Old Music and the Slave Woman is a sad story about freedom and justice in a world divided by civil war.
The Birthday of the World tells of a ruling family who believe they are Gods, but who end up questioning that belief when a prophecy appears to come true.
Paradise Lost is the tale of the fifth generation of passengers born aboard a long-range spaceship who eventually discover that they are going to reach their destination (an earth-like planet) forty years ahead of schedule. Over the years they've been travelling, a new mythology has evolved aboard the ship which comes into conflict with the ship's original purpose. It makes the reader ask, “What's more important, the journey or the destination?”
It was a bit of a mixed bag as far as holding my interest goes. I couldn't put down Coming of Age in Karhide, The Matter of Seggri, Unchosen Love, Mountain Ways or Solitude, but I had to force myself to finish Old Music and the Slave Woman and The Birthday of the World. They were a bit slow and trudgy. By far the best (and longest) story, though, was Paradise Lost. Utterly gripping.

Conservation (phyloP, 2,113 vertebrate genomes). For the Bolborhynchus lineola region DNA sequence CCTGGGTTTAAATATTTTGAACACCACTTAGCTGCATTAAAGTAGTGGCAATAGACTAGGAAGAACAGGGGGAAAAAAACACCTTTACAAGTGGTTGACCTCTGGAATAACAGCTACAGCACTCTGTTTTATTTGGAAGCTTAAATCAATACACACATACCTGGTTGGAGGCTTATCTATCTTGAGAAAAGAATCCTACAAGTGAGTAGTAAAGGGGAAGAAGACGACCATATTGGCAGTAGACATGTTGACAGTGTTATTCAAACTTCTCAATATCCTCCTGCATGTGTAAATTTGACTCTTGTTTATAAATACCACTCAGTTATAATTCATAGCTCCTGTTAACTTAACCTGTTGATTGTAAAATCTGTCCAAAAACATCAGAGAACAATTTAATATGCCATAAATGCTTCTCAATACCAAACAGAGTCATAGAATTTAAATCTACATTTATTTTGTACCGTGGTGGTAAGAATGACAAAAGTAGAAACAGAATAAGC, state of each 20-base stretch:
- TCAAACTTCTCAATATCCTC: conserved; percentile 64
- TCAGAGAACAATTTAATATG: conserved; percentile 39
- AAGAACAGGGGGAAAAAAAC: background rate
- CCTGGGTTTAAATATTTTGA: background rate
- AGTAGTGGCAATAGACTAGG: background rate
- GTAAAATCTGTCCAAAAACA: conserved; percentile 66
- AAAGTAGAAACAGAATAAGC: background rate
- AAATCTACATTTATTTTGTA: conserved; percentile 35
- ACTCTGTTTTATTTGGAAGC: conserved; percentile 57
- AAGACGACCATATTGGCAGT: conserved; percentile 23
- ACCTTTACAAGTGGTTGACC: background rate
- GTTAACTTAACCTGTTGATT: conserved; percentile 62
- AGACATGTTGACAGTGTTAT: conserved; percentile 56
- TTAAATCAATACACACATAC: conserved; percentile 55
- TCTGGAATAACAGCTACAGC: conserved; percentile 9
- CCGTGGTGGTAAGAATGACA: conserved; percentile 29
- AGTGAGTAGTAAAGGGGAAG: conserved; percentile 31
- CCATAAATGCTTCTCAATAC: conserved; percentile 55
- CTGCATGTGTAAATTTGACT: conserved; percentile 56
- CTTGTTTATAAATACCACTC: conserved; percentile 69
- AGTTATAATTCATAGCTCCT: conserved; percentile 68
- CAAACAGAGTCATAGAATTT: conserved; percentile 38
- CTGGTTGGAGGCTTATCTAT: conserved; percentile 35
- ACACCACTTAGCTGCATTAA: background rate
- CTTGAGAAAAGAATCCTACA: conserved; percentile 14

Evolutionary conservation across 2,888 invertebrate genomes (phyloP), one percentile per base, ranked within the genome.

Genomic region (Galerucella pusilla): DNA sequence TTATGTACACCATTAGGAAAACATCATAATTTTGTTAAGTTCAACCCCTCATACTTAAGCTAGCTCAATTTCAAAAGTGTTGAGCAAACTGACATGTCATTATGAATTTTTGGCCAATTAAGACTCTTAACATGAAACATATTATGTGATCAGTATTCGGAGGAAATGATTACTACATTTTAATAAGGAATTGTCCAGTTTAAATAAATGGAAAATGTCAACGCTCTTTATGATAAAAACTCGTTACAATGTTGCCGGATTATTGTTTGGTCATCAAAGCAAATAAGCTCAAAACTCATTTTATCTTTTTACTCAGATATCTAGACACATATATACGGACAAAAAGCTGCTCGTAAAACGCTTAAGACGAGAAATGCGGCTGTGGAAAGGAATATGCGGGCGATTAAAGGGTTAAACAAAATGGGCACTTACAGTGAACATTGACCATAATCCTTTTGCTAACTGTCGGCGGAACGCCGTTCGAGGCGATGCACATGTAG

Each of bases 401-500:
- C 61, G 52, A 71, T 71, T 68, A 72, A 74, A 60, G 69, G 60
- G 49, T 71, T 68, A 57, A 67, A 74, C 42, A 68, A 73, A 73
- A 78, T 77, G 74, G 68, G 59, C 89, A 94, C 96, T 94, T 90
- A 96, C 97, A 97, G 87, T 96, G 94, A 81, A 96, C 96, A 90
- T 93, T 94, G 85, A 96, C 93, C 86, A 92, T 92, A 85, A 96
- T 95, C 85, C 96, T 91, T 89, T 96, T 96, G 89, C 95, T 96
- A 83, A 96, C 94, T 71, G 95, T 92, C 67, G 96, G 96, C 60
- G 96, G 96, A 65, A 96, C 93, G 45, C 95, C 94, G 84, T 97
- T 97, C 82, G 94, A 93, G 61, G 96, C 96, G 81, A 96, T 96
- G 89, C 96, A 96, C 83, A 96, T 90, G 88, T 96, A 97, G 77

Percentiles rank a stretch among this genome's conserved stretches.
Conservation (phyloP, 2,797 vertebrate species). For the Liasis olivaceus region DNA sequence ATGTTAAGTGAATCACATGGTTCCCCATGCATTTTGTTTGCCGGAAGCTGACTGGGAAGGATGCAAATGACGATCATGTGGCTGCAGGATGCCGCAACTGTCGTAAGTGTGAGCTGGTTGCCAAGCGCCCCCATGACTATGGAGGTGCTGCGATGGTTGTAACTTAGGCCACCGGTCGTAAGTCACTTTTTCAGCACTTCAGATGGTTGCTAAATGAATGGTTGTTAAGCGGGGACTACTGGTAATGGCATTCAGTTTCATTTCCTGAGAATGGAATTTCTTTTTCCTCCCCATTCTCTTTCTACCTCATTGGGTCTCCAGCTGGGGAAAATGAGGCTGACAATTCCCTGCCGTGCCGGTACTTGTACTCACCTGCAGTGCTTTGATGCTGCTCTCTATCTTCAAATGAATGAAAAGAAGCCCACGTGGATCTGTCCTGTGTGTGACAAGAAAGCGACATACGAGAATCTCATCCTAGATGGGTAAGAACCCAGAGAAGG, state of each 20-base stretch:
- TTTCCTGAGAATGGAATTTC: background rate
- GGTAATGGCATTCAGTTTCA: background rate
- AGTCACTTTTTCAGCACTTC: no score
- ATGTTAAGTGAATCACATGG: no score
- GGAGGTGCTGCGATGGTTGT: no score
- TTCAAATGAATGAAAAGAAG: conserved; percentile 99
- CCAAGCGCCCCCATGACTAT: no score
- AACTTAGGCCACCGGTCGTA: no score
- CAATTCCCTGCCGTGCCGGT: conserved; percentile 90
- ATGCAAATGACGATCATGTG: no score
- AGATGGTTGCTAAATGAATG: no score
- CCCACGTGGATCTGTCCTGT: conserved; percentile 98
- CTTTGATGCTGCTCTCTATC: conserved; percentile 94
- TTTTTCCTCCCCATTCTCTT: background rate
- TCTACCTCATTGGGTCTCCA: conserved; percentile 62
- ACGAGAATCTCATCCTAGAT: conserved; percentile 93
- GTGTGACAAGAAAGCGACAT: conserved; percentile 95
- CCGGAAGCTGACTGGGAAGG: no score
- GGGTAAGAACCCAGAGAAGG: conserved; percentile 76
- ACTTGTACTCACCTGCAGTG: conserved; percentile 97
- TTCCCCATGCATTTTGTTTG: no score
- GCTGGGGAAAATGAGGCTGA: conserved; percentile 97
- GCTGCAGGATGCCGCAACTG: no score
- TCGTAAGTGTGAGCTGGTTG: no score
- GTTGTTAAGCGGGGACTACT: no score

So, this book has got it all - solid science, adventure and alien societies, space-age ships and technologies, romance, relationships and religions - and it's all written in Le Guin's confident, intelligent style that forces you to think beyond the words on the page, but the stories in this book have not satisfied my hunger for Space Opera; they have just increased it.
On a side note, perhaps the most inspiring part of this book for me as a writer, was the foreword written by Le Guin herself, in which she shares her writing process. It seems that for her, writing a story is a voyage of discovery. Sometimes she doesn't understand where a story is going. Sometimes bits of myth and legend pop into her head. Sometimes she just listens to the people who populate her worlds and lets their voices take over. I've often wondered if I should plan out my longer stories more, but reading about how Le Guin writes has given me a bit more confidence to follow my instincts and carry on writing by the seat of my pants.(less)